When you want to bring the kids running, there are few things more effective than a pan of cookies fresh out of the oven. Ideally, there will always be a wire rack nearby to cool them on. However, that's not always the case. Sometimes you might be baking in an unfamiliar location, where such niceties aren't available. Sometimes, especially near the holidays, there just aren't enough racks for all the cookies. Fortunately, there are many ways to improvise.
Why a Rack?
Cookies are among the most delicate of baked goods. The difference between overbaked, underbaked and just right can be a matter of a few seconds either way. The heat of a sheet pan will continue to bake the cookies even after they're removed from the oven, so it's important to transfer them as quickly as possible. A cooling rack speeds the cooling process by allowing air to pass beneath the cookies. It also keeps the cookies crisp by allowing steam to evaporate from underneath the hot cookies, rather than trapping it and making the cookies soften.
If a proper cooling rack is not available, it's often possible to improvise by drawing one from another location. For example, if you bake your cookies on the middle rack of your oven, you might pull out the second rack to cool your cookies on. The rack from your toaster oven or countertop convection oven also makes a fine substitute. In a pinch, you can even use the grill from a barbecue. Cover it first with paper towels or brown paper, to prevent any food residue from getting onto your cookies.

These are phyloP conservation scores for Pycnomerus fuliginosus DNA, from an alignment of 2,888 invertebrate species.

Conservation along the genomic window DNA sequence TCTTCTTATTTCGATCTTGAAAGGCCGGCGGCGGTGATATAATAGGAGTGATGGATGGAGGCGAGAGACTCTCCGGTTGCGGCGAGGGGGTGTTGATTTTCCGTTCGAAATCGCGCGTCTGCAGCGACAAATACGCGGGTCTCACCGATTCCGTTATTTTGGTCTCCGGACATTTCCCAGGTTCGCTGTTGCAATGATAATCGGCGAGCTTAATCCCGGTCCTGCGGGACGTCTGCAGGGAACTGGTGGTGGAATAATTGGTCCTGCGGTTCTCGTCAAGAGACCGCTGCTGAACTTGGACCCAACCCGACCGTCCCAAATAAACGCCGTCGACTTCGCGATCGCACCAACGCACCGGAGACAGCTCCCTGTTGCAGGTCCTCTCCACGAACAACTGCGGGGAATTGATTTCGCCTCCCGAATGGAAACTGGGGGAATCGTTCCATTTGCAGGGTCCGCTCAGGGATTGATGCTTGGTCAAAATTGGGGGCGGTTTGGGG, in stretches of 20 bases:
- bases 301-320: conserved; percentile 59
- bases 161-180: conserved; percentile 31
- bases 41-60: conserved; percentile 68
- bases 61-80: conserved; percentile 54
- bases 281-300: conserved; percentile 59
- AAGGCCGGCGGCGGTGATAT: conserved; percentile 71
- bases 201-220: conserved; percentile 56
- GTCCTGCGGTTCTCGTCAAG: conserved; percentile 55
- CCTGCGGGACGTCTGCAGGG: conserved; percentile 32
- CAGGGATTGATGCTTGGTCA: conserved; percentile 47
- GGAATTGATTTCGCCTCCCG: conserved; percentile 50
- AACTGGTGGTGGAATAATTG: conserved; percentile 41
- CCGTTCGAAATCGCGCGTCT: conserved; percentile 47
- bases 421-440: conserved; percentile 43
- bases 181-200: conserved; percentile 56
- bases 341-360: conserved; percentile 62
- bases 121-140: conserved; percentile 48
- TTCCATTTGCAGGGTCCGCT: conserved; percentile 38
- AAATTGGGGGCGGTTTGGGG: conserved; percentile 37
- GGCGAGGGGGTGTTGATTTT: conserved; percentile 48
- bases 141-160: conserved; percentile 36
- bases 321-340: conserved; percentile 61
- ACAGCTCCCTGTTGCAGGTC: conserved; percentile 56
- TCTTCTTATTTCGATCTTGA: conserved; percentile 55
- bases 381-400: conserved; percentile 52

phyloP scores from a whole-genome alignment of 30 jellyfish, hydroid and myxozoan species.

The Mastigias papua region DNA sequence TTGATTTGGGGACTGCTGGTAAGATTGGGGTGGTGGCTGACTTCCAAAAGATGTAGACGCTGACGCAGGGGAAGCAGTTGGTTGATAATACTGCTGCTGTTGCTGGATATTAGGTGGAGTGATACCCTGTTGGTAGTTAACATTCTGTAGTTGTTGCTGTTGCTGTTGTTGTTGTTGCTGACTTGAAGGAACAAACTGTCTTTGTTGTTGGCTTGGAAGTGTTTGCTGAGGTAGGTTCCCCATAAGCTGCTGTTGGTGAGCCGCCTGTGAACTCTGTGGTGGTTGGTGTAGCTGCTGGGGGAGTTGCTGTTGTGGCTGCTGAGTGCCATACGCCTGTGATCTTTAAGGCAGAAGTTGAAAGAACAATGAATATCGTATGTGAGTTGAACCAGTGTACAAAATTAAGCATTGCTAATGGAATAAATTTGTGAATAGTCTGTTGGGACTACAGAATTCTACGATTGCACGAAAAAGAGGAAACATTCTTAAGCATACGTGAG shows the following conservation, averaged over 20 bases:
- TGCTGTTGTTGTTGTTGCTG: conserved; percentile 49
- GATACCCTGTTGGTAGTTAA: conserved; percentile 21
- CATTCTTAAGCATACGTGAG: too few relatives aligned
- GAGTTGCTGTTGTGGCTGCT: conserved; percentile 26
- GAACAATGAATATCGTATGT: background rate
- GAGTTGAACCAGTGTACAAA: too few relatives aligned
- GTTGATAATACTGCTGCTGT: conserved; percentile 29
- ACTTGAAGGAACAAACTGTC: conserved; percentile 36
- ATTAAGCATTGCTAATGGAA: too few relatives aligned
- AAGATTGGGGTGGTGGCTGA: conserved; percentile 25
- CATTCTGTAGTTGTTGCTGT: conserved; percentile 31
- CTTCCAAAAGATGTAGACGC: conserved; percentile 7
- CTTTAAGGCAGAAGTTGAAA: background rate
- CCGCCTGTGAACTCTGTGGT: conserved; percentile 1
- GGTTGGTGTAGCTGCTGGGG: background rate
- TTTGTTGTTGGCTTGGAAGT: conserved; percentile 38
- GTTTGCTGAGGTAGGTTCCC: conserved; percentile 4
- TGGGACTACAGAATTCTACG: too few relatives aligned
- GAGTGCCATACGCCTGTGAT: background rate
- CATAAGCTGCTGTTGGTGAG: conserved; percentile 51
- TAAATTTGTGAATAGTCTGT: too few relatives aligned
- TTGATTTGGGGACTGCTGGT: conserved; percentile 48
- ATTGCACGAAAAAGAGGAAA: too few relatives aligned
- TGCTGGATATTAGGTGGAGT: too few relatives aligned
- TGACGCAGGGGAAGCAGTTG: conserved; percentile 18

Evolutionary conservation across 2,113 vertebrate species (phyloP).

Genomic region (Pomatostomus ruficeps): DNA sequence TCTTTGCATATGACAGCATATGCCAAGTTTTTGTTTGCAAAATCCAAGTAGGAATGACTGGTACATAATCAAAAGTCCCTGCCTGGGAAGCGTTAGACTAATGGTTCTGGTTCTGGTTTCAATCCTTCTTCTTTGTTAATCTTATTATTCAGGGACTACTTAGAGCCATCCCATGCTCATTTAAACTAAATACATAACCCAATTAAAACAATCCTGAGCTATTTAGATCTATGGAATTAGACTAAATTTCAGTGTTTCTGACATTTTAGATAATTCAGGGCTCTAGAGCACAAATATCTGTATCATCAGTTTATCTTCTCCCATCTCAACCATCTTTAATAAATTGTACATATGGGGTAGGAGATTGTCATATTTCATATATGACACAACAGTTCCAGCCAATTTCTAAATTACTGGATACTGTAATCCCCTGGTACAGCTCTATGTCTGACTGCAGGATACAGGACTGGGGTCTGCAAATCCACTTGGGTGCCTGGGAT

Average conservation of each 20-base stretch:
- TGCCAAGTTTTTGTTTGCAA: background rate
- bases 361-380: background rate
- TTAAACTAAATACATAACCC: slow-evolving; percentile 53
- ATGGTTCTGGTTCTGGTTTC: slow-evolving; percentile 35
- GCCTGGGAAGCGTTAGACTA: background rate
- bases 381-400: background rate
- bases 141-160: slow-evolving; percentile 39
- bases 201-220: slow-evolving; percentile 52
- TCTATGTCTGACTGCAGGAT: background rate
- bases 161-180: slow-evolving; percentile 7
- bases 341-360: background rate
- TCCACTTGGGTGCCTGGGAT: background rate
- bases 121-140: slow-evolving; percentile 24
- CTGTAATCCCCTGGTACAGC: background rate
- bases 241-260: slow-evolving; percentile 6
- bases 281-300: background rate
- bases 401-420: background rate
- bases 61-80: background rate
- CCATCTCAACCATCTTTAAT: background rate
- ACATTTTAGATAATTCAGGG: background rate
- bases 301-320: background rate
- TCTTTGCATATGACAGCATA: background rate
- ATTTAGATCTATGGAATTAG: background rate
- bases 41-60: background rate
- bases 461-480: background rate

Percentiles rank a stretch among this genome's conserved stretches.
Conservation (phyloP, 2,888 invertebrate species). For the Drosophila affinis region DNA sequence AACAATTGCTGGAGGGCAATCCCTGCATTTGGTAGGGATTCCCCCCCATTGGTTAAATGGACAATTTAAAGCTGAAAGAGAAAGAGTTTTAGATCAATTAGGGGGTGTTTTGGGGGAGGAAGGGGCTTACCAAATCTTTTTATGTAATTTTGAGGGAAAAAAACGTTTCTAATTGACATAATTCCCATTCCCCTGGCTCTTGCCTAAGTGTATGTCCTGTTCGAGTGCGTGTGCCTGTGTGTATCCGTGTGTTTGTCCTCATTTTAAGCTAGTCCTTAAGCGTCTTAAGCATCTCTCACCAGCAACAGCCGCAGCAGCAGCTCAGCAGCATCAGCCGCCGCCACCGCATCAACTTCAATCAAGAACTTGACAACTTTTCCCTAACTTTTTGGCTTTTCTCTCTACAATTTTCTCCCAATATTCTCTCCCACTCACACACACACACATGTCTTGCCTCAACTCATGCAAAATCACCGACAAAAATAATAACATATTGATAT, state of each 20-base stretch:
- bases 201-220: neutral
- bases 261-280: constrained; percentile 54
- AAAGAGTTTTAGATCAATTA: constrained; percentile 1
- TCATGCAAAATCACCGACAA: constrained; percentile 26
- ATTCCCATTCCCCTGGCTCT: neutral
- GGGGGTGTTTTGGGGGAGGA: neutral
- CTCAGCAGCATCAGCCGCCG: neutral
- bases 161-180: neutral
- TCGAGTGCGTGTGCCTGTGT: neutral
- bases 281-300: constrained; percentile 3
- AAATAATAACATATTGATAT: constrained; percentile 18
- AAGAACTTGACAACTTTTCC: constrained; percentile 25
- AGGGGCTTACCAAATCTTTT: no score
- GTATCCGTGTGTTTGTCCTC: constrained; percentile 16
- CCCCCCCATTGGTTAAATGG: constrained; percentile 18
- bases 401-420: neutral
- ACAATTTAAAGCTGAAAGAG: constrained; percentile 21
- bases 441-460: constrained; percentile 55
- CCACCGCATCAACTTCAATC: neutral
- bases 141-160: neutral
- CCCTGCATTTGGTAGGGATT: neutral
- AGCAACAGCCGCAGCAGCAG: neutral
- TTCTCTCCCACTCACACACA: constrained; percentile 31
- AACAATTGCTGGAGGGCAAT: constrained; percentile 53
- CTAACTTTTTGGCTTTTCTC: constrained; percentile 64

Often, the kitchen will contain other items that can be used to improvise a substitute for a cooling rack. Does the silverware drawer contain several pairs of chopsticks? Line them up, and cool cookies on them. If you have bamboo sushi mats or place mats, those also make excellent substitutes. So do wire, bamboo or wicker trivets. In each case, the surface has air spaces underneath to prevent condensation. If you're uncertain how sanitary a given item is, cover it first with a clean kitchen towel or paper towel.
Flat surfaces are less than ideal, because they do permit a certain amount of condensation to develop. You can counter this by covering them with brown paper or a clean kitchen towel, to absorb the moisture. Transfer your hot cookies carefully to a cool sheet pan, a plate or a countertop, to bring them down rapidly to room temperature. If all else fails, turn a plate upside down on the counter and balance your cookie sheet on it. The plate will absorb some heat from the pan, and it will raise the pan above the counter to allow air circulation.